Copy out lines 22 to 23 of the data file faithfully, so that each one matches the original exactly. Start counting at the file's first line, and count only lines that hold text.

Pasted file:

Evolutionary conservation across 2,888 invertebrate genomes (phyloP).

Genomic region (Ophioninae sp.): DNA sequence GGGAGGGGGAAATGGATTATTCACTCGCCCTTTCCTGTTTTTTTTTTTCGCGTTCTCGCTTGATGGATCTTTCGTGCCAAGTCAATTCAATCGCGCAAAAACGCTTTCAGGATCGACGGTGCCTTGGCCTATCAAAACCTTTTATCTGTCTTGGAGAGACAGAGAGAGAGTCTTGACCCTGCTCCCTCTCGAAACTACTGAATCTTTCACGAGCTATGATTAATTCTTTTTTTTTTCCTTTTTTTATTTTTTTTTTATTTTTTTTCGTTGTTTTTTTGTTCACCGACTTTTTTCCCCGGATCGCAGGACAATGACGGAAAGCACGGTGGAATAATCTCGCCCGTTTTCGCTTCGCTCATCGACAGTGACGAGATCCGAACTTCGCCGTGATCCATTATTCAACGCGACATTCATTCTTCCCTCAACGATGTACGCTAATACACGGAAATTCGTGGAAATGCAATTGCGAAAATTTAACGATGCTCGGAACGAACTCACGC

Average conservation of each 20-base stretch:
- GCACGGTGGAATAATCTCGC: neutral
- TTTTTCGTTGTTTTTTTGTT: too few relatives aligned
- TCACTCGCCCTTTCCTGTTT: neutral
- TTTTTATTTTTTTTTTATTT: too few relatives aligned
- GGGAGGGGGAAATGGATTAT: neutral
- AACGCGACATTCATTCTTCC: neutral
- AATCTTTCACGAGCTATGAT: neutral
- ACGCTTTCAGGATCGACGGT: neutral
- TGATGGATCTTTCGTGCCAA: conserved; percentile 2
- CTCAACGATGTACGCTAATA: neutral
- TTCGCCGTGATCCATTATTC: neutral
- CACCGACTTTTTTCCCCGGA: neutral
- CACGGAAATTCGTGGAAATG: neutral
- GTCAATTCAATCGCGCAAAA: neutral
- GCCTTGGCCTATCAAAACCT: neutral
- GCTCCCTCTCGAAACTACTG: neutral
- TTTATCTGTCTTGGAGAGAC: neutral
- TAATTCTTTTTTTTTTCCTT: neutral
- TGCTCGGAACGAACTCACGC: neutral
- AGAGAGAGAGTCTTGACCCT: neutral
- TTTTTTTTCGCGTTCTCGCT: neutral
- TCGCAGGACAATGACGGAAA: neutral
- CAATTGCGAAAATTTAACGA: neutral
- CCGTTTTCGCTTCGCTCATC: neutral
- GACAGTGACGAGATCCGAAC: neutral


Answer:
- TGCTCGGAACGAACTCACGC: neutral
- AGAGAGAGAGTCTTGACCCT: neutral